Here’s What We Learned About The Apple Watch Today

We learned some stuff. But not that much.


Today in San Francisco, a whole bunch of dudes (and one lone lady–Christy Turlington Burns) gathered onstage to tell us a bit more about the Apple Watch. There were, of course, more than a few concerns leading up to today: How frequently do you have to charge it? Did Apple have to make concessions for all that rumored battery drain? And maybe most importantly, how much is it gonna cost?


Here’s what we learned:

Does it tell the time?

I’m kidding.
Of course! Interestingly, though, Tim Cook made it a point to mention that the Apple Watch is accurate to within 50 milliseconds of the UTC. (Does anyone care?)


Can it take calls?
Indeed it can. When you receive a notification, it emits a gentle buzz as part of a mechanism called the Taptic Engine. It’s like a silent mode for your wrist.

What about fitness?
“It’s a comprehensive health and fitness companion,” said Cook, a noted gym nerd. It can track your movement, how much you’re exercising, and tell you when you’ve been sitting still for too long. It also takes your heartbeat.

Using all this biometric data, it can feed you back workout metrics, training instructions, the distance you’re running or biking—the sort of information a gym nerd might appreciate. “It’s like having a coach on your wrist,” said Cook.


This was proceeded by a fitspo video of model Christy Turlington completing a half-marathon while wearing an Apple Watch in Tanzania.

So you’re saying it’ll help me get ripped?
Maybe. No guarantees.

What else can the watch do?
Apple is pushing a feature called Glance, which are basically little snackable bites of information that you can glean from your wrist. Top tweets. Emails. Sports scores courtesy of ESPN. You can glance down at that stuff instead of looking at your phone.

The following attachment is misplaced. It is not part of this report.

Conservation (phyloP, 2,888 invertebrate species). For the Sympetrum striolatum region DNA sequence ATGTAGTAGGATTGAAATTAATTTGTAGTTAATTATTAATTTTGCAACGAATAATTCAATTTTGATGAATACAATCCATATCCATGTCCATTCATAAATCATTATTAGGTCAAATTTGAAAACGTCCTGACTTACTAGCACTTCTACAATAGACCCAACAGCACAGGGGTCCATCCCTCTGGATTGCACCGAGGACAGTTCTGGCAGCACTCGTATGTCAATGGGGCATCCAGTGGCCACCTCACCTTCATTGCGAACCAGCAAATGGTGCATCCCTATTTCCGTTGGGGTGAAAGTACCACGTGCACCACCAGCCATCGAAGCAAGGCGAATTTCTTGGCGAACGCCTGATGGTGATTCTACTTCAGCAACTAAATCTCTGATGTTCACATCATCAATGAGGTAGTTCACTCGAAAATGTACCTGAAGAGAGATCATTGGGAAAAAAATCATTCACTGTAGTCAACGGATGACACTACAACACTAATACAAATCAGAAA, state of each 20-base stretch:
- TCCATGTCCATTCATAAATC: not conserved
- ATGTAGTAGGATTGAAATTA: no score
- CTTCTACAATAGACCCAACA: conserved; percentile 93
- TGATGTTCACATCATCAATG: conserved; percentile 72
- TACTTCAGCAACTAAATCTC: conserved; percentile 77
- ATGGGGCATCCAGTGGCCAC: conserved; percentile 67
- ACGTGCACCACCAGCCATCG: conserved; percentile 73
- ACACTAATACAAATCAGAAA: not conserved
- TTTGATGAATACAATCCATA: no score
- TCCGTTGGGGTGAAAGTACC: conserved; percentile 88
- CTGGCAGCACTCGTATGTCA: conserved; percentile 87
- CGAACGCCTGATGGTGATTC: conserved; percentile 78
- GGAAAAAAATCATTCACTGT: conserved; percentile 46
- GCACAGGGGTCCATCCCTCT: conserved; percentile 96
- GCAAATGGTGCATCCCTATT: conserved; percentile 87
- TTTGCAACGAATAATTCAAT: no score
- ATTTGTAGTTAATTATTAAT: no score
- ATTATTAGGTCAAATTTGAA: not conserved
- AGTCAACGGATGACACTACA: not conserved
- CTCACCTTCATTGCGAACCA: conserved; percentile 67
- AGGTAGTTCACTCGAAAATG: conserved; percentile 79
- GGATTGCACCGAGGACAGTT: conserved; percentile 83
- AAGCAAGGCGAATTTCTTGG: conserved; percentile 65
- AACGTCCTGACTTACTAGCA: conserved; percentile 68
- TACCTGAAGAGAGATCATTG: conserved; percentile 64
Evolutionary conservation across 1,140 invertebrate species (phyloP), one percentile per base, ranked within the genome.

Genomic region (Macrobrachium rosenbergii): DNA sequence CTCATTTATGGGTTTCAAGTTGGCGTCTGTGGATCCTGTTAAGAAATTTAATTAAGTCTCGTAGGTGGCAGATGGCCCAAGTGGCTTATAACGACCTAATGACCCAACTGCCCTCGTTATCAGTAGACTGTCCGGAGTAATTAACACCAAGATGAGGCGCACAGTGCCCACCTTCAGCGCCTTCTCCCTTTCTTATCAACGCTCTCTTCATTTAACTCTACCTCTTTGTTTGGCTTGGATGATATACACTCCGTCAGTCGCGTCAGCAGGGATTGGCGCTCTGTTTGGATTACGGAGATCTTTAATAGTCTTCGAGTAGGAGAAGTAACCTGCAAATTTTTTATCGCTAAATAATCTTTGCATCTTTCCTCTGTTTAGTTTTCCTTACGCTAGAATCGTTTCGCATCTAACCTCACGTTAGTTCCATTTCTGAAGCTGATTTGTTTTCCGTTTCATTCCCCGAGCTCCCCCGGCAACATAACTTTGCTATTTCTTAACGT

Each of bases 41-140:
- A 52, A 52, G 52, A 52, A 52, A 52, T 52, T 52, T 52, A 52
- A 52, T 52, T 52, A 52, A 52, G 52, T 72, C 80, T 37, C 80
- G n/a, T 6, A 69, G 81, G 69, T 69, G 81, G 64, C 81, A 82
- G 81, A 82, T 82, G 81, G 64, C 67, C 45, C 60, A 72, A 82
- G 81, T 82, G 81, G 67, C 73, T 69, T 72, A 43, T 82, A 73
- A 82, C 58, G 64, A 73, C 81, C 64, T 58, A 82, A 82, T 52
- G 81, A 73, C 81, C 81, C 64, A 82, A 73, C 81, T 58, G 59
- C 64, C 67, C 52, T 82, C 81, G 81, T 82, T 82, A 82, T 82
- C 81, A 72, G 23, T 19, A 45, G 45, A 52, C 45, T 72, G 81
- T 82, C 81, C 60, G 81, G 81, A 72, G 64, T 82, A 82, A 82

What about features that are actually useful?
You can also use Apple Watch to summon an Uber. Shazam is there, too. One of the more useful-looking features, though, is that you can use Watch to say, open your garage door. Or monitor the security cameras in your connected home.

I really like Apple Pay. Can you use Apple Watch to pay for stuff?
Yep. You can use Apple Watch to pay directly at a terminal. When you put your watch next to a payment scanner it will handle the transaction via Apple Pay, emitting a gentle tap to alert you that the payment is complete.

Interestingly, Apple didn’t mention security features. Or what sort of financial limitations—if any—are in place should your shiny new watch get stolen.


Okay, big question. How long does the battery last?
Battery life has certainly been one of the big concerns, with initial reports suggesting that you would need to charge it (magnetically) multiple times a day. Tim Cook said onstage you can expect 18 hours of battery life, though he failed to specify what kind of usage that entailed.

You’ll probably still need to charge it every night.

How much is it going to cost?
There are a ton of models and combinations for you to choose from. The watch face itself come in two sizes: 38 mm and 42 mm. The sport edition—rubber straps—starts at $349, and is available in a variety of band colors. Stainless steel starts at $549 for the 38 mm model and $599 for the 42 mm model. The 18-karat gold Apple Watch Edition? A cool $10,000.


When can I get one?
Pre-orders begin April 10—the same day Samsung’s Galaxy S6 is said to go on sale. You can pick one up April 24.

So, is this thing gonna flop?
We’ll see!

About the author

Chris is a staff writer at Fast Company, where he covers business and tech. He has also written for The Week, TIME, Men's Journal, The Atlantic, and more